A Judge Rules that Arizona’s Recently Enacted Voting Laws, Which Mandate Proof of Citizenship, are Not Discriminatory

Arizona's Voters (Credits: Observer)

A federal judge has upheld provisions of new Arizona laws aimed at ensuring the accuracy of voter registration by requiring counties to verify the status of registered voters without proof of U.S. citizenship and cross-check voter registration information with various government databases.

U.S. District Judge Susan Bolton ruled that Arizona legislators did not discriminate when adopting these laws, emphasizing the state’s interest in preventing voter fraud and ensuring that only eligible individuals vote.

In her ruling, Judge Bolton acknowledged that Arizona’s interests in preventing non-citizens from voting and promoting public confidence in elections outweighed the limited burden placed on voters to provide documentary proof of citizenship.

Arizona’s enacted voting laws (Credits: NPR)

The decision aligns with the ongoing efforts by states to strengthen election integrity measures in the aftermath of the 2020 presidential election.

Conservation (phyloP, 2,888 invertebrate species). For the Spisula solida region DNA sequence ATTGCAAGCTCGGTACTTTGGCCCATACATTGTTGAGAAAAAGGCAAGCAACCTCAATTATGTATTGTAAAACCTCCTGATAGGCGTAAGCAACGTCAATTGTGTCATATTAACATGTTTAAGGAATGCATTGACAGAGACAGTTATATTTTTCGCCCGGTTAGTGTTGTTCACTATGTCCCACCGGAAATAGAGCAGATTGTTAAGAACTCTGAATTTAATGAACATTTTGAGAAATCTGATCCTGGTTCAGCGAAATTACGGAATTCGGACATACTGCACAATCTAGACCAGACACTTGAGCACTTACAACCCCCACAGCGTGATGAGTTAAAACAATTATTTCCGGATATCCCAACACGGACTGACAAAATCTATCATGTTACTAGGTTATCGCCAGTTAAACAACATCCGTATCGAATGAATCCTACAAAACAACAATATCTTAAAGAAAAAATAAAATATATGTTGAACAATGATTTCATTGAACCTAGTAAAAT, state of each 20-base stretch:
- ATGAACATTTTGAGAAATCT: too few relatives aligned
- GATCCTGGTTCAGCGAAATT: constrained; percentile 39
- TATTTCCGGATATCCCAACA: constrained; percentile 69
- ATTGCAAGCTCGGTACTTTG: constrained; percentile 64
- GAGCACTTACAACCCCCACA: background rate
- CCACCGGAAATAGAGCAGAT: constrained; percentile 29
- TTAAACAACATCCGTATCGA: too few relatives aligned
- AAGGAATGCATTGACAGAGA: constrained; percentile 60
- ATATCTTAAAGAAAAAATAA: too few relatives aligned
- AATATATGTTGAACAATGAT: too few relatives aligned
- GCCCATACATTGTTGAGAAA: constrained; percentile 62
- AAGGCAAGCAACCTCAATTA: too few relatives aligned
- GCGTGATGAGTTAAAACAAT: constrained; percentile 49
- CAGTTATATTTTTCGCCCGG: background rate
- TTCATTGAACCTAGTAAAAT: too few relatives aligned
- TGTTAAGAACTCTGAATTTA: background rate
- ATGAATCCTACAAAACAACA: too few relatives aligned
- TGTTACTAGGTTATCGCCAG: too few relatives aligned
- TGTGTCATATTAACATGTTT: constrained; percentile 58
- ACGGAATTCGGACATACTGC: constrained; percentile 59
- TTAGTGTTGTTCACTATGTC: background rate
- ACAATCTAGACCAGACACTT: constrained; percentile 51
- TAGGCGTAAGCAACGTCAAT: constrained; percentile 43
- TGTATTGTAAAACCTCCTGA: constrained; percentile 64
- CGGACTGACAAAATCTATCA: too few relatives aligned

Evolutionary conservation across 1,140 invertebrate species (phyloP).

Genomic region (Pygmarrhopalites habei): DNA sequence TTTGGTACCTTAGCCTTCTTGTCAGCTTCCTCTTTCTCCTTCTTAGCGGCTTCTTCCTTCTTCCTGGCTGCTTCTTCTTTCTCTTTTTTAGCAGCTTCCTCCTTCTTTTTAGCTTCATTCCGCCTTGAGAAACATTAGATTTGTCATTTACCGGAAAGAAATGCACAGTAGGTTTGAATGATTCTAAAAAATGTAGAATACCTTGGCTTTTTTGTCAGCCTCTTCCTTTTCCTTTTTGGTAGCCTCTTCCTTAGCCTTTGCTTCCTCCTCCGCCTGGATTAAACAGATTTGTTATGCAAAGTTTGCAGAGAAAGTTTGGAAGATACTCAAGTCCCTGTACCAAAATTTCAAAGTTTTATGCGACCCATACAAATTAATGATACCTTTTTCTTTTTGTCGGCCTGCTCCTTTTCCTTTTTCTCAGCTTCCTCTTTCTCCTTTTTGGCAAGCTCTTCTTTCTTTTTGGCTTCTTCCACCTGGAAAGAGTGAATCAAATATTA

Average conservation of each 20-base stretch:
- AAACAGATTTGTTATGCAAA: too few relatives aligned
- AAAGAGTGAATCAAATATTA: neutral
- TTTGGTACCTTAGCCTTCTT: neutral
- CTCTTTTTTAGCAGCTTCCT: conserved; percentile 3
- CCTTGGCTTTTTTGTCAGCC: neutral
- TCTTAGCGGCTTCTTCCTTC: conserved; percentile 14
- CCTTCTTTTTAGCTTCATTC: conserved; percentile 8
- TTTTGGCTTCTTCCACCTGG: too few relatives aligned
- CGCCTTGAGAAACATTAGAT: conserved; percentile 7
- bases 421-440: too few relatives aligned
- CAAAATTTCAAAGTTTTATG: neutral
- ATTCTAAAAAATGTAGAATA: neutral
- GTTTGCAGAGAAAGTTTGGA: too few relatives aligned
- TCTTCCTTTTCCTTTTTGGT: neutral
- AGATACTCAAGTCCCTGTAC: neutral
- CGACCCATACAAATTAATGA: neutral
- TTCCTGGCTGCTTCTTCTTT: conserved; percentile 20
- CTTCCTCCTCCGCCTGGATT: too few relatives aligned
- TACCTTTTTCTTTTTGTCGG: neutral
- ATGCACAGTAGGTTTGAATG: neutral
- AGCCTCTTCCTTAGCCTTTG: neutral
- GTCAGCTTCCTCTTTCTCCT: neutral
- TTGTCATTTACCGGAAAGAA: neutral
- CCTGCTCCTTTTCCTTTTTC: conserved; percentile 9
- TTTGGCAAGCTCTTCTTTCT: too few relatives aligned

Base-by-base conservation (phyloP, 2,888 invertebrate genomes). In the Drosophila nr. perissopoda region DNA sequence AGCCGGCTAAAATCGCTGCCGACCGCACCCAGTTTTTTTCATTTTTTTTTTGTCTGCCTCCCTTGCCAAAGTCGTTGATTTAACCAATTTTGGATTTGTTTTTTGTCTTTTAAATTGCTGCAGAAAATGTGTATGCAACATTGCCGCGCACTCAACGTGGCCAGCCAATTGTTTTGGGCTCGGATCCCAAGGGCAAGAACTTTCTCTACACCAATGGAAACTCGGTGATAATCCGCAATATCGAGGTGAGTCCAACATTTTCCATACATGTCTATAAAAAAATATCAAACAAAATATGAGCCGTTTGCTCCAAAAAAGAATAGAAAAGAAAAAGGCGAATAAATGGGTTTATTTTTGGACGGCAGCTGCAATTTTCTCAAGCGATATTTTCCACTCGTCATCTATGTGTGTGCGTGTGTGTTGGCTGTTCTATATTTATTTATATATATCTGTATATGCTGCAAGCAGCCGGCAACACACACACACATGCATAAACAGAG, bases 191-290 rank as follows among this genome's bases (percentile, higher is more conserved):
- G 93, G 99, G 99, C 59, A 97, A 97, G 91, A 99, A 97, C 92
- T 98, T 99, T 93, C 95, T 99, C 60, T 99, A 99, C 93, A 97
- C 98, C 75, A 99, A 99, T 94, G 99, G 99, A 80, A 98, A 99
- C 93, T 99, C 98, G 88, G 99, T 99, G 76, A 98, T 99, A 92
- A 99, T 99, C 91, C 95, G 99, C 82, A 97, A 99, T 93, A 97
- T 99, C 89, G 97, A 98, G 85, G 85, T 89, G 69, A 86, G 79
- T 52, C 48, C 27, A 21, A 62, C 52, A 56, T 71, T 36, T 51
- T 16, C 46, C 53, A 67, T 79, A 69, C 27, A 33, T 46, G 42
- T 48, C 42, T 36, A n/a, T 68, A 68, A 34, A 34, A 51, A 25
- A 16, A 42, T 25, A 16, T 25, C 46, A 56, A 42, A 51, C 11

However, the judge found one provision of the laws to violate the Civil Rights Act and a section of the National Voter Registration Act.

Specifically, she noted that requiring individuals to include their state or country of birth when using a state registration form could lead to the investigation of naturalized citizens based on subjective beliefs, violating their rights.

The ruling followed a bench trial in late 2023, during which experts testified on Arizona’s voting discrimination history. The judge highlighted past discriminatory practices, such as literacy tests that excluded Native American and Latino voters and voter roll purges in the 1970s and 80s that created barriers for minorities to re-register.

While acknowledging historical discrimination, Judge Bolton noted that there was no evidence presented by the plaintiffs indicating an intent by lawmakers to suppress voter registrations of minority groups or naturalized citizens when considering the bills in 2022. The laws were introduced following Joe Biden’s victory in Arizona in the 2020 presidential election.

In a previous ruling, Judge Bolton blocked a requirement that people using a federal voter registration form provide additional proof of citizenship for voting in certain elections. She cited a 1993 federal voter registration law that superseded the Arizona requirement.

A 2018 consent decree prevents Arizona from rejecting state voter registration forms without proof of citizenship and mandates registration for federal elections.

The decision reflects the ongoing legal and political debates surrounding voting rights and election integrity in the United States. While acknowledging the state’s interests in safeguarding elections, the judge also emphasized the need to address potential violations of federal laws and the rights of naturalized citizens.